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Eight myths about fitness we tend to fall for

Fitness culture is rife with misconceptions and tips based on ‘anecdote and gym lore’

When done right, exercise can be a veritable miracle drug. But follow the wrong advice and you can easily set yourself up for injury.

Take the sit-up – once considered the gold standard of core exercises, we now know that it can make low-back pain worse.

Fitness culture is rife with such misconceptions, because of constantly evolving science and fitness influencers who share tips based on “anecdote and gym lore,” says Brad Schoenfeld, a professor of exercise science. “Once those opinions are disseminated to the public and take hold, they are hard to change.”

Here, fitness experts share some myths they regularly hear.

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Myth 1) Stretch before you work out

If you have taken a school gym class, you have probably been told to spend a few minutes stretching before exercising. But recent research has found that stretching before exercising is ineffective for preventing injury and may work against you. That’s because stretching a muscle for more than 90 seconds temporarily diminishes its strength.

“You’ve just transiently weakened all the muscle groups you’re trying to train,” says Dr Josh Goldman, associate director of the Centre for Sports Medicine at UCLA Health. If you really enjoy the feeling of stretching before physical activity, do not hold the stretch for long, he adds.

For the most effective preparation to work out, try a dynamic warm-up – a series of active exercises that get your blood flowing and gently stress your muscles. Save your stretching for a separate time, Dr Goldman says. “I like to tell people to do it before bed,” since it gives your muscles time to recover before moving again.

Myth 2) Lift heavy weights to build muscle

Not true, says Prof Schoenfeld, who studies muscle growth. A significant body of research now shows that lifting relatively light weights for, say, 30 repetitions is just as effective at building muscle and strength as lifting weights that feel heavier for five to 12 reps. It is a matter of personal preference.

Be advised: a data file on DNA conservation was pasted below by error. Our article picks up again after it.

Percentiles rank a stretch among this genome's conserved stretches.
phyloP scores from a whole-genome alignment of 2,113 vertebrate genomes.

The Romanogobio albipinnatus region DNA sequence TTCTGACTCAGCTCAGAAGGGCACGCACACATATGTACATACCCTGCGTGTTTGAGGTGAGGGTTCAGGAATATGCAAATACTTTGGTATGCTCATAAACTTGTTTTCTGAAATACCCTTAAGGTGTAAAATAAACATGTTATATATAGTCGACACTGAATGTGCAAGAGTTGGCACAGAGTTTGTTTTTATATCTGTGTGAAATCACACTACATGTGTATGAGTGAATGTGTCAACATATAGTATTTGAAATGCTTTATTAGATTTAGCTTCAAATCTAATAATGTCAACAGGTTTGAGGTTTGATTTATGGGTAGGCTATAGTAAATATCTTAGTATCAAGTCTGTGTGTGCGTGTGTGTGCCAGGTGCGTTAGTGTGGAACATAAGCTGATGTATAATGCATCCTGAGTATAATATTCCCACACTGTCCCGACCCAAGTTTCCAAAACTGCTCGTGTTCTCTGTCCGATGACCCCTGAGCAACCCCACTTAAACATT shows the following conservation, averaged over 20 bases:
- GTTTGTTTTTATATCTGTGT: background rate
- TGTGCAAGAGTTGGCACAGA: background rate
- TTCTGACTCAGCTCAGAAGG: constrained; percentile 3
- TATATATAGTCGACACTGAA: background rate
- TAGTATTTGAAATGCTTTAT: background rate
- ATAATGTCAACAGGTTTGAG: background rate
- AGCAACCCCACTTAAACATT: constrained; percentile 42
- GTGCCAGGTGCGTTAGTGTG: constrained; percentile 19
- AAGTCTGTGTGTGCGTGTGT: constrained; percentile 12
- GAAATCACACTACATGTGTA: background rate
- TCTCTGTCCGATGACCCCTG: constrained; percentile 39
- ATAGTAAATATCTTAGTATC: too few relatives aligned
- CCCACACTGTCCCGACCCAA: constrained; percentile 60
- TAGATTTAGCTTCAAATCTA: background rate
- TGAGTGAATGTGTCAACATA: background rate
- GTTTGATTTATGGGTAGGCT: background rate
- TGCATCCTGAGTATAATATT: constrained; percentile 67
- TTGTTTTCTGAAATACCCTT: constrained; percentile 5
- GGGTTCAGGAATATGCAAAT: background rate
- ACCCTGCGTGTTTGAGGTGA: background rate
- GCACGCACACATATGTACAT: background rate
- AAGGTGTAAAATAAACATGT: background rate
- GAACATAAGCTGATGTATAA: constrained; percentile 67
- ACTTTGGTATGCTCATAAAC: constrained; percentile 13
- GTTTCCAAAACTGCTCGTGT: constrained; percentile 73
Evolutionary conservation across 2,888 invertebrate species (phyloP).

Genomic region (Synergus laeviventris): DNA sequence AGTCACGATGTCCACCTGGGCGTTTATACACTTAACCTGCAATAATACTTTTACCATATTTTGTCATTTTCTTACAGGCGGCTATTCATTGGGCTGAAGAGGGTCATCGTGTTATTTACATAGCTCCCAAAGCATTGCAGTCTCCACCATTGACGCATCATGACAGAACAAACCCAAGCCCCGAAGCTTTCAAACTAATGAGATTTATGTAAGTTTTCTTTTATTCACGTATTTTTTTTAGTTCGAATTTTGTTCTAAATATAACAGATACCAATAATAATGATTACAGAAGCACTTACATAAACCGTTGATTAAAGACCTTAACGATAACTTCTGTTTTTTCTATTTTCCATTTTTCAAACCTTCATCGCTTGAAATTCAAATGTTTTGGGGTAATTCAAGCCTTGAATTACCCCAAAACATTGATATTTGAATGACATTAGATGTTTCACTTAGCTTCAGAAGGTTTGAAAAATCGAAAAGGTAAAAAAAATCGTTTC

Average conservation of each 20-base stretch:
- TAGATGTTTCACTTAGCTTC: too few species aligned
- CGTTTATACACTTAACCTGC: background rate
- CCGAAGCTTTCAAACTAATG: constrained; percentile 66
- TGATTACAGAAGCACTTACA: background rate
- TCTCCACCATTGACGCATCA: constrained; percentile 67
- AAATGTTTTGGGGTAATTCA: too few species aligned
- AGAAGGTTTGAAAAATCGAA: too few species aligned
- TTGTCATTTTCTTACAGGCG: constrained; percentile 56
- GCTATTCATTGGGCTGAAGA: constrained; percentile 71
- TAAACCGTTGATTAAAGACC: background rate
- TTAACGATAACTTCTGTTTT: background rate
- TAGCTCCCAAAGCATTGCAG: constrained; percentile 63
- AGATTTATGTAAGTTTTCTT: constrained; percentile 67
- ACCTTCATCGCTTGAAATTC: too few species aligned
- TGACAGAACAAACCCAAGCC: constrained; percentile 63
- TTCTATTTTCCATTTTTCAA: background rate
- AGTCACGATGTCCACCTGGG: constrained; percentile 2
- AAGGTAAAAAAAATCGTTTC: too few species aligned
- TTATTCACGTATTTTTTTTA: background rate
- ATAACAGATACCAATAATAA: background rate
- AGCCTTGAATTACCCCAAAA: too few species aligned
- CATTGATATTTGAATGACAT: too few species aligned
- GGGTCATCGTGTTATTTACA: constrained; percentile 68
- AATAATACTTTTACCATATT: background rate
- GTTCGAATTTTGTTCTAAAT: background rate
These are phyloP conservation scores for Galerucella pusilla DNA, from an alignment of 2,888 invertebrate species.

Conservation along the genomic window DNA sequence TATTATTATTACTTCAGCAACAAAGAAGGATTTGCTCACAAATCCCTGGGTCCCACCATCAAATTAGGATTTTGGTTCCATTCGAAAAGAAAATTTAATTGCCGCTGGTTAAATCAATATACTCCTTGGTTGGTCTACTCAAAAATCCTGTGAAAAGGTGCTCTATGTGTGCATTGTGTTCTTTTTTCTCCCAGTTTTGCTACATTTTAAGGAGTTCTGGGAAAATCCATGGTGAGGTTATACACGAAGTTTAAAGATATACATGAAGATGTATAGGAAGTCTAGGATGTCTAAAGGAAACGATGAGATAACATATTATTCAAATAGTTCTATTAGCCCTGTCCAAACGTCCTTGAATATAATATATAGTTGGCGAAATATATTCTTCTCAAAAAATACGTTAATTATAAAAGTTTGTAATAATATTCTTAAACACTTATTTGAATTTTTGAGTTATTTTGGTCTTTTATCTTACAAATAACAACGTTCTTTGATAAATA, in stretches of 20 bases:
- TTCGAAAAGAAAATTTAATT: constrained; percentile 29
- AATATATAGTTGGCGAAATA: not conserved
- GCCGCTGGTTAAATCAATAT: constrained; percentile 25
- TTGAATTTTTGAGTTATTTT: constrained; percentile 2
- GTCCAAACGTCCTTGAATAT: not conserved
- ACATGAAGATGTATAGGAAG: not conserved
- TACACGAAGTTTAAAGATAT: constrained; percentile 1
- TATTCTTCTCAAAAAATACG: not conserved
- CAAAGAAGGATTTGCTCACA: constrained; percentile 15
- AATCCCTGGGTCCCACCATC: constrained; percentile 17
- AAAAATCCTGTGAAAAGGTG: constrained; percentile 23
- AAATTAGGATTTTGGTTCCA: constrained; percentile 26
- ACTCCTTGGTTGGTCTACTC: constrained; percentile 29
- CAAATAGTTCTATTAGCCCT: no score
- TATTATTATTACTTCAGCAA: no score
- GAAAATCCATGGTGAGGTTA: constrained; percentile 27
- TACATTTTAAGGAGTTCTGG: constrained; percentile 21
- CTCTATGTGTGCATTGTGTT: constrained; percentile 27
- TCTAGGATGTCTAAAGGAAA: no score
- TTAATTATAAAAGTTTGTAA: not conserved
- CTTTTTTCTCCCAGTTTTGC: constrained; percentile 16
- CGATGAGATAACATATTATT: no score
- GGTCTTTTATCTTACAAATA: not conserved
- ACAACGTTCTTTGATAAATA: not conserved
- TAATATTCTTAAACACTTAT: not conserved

But do not avoid heavy weights for fear that they will make you “bulk up”, says Dr Jacob Sellon, a sports medicine physician at the Mayo Clinic. “It actually takes a lot of effort,” to build Popeye muscles, he says. “It doesn’t just happen with typical strength training.”

Myth 3) Running destroys your knees

Research has debunked the notion that running increases your risk of osteoarthritis, and even suggests it can protect your knees against the condition. In fact, not moving increases your risk of developing osteoarthritis, along with age, weight and genetics.

For years, experts thought that “our knees were like tires – you drive the car a lot, you burn through your tire tread,” Goldman says. “That is not true, because our body is dynamic,” and our joints can regenerate themselves, especially when we are regularly active.

But running can definitely lead to knee pain or injury if you train too aggressively, says Dr Jordan Metzl, a sports medicine physician. Dr Metzl called this “violating the rule of toos” – running too fast or too far too soon. “Increase slowly,” he says. And if you start to feel knee pain, get it checked out as soon as possible by a sports medicine expert.

Myth 4) Walking is enough as you age

Walking is popular among older people for good reason – it has been shown to lower the risk of heart disease, diabetes and certain cancers, as well as the risk of premature death. And it’s so doable.